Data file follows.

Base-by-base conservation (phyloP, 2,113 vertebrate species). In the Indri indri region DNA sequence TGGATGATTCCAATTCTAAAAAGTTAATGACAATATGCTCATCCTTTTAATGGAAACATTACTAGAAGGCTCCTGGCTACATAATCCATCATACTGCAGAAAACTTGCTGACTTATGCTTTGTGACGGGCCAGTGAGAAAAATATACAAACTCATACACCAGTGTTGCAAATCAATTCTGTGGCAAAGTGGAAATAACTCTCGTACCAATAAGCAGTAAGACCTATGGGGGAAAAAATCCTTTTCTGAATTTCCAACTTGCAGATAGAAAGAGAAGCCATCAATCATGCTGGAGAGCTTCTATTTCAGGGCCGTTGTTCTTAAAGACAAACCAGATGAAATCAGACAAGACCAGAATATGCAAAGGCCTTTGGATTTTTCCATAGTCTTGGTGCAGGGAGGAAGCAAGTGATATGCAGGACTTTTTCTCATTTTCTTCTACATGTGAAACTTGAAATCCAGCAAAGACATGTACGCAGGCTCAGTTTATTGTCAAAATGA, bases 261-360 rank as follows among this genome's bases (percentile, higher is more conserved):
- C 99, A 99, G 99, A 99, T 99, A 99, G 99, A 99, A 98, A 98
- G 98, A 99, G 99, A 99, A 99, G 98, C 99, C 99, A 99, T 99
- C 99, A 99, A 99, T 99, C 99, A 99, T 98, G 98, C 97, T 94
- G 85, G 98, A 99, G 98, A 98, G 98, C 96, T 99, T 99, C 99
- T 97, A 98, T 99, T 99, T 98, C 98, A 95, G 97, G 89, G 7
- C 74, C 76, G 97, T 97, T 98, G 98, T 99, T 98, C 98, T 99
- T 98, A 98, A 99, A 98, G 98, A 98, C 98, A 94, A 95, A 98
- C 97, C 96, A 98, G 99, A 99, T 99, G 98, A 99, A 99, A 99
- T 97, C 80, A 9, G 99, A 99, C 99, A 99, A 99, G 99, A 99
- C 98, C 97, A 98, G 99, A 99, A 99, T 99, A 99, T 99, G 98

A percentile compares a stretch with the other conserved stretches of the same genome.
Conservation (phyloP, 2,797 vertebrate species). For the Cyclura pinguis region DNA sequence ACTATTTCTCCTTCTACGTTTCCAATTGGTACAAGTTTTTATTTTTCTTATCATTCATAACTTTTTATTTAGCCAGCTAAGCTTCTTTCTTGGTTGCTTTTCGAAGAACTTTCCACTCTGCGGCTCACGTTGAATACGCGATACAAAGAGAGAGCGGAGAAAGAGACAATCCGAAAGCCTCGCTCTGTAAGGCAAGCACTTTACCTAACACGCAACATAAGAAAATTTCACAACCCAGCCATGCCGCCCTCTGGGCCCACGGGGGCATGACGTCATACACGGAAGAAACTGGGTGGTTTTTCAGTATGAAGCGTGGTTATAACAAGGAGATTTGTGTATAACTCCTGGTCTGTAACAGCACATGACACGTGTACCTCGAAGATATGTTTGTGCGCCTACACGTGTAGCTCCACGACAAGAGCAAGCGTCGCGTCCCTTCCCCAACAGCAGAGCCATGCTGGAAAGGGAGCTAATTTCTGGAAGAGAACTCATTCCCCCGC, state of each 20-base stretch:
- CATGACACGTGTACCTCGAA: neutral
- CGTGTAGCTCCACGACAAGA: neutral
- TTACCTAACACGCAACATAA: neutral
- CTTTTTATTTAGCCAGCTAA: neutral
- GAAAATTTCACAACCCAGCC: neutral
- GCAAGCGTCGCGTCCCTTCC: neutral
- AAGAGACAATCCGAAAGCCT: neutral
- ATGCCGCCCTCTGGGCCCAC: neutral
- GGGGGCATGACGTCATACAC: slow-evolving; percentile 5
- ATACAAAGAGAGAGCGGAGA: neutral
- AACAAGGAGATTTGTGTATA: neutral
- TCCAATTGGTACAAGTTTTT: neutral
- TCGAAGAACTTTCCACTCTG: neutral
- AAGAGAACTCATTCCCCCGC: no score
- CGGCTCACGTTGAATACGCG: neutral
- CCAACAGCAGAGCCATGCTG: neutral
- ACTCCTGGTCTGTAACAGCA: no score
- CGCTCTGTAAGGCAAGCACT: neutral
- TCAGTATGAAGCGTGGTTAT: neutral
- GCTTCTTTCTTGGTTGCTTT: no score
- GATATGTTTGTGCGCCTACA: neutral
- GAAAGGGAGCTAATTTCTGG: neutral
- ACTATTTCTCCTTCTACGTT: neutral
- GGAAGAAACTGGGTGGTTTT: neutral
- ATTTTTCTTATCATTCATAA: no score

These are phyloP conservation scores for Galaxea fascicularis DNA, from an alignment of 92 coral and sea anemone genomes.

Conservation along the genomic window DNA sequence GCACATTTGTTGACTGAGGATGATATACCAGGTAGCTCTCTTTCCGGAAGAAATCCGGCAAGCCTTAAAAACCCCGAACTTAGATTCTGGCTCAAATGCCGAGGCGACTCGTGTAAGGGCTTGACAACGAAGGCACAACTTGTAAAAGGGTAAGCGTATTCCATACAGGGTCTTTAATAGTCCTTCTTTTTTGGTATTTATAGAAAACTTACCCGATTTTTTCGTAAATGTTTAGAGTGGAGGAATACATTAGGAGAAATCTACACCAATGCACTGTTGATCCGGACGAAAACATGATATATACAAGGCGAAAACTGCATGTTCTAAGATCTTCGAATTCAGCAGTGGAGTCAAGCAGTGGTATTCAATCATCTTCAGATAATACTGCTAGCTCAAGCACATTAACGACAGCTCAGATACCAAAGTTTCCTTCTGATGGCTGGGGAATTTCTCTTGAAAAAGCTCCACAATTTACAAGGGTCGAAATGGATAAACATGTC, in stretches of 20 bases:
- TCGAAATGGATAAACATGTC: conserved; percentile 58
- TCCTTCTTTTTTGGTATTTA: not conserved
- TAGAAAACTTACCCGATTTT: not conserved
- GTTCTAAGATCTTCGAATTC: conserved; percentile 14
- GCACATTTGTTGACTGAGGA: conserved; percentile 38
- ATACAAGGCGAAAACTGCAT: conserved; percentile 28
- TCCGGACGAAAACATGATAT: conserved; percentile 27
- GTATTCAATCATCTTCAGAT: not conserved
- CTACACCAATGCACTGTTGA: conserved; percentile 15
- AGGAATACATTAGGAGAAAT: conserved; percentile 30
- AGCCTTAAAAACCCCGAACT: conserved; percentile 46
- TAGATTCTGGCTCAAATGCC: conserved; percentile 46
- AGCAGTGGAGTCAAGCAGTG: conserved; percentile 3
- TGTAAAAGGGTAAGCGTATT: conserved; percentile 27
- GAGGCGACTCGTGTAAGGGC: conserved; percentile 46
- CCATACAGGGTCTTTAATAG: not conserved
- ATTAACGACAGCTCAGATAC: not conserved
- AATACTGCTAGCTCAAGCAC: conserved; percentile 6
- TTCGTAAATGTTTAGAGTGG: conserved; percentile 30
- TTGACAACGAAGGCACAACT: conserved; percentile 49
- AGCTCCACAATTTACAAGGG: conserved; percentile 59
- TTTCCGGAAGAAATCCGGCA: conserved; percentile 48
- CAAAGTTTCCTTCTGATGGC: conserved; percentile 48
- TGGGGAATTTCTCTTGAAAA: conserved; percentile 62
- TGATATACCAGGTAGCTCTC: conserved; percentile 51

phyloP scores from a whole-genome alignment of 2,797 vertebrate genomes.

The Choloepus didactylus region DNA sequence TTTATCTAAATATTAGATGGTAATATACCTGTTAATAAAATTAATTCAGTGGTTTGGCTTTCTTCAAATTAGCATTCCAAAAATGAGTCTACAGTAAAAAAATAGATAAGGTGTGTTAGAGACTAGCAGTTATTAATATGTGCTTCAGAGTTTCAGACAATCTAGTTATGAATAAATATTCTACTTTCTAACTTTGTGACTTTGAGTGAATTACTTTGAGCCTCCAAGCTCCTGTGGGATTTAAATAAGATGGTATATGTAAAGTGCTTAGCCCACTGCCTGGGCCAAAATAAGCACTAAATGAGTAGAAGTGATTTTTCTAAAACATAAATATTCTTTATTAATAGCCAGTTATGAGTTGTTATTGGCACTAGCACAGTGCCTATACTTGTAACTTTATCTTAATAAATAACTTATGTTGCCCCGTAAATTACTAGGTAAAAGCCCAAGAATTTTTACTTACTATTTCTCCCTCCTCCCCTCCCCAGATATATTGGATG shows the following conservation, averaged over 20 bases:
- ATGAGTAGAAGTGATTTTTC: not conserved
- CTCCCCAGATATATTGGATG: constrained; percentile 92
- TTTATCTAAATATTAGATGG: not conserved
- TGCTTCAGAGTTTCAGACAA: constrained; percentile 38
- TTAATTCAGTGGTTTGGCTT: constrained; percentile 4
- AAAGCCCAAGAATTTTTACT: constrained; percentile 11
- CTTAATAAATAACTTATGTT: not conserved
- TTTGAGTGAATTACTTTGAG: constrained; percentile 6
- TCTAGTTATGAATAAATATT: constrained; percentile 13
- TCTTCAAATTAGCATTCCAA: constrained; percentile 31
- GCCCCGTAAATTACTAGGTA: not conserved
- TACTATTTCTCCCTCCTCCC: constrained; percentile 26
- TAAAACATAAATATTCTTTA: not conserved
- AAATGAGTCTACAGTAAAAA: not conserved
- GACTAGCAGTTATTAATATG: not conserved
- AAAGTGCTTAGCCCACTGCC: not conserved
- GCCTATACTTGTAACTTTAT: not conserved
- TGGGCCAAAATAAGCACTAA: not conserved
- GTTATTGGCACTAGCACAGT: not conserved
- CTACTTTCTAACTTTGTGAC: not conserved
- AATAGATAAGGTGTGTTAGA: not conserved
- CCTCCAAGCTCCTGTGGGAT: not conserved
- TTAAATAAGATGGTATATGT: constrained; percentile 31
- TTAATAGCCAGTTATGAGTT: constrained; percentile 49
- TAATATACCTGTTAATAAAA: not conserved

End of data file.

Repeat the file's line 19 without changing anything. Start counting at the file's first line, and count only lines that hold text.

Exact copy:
- GCAAGCGTCGCGTCCCTTCC: neutral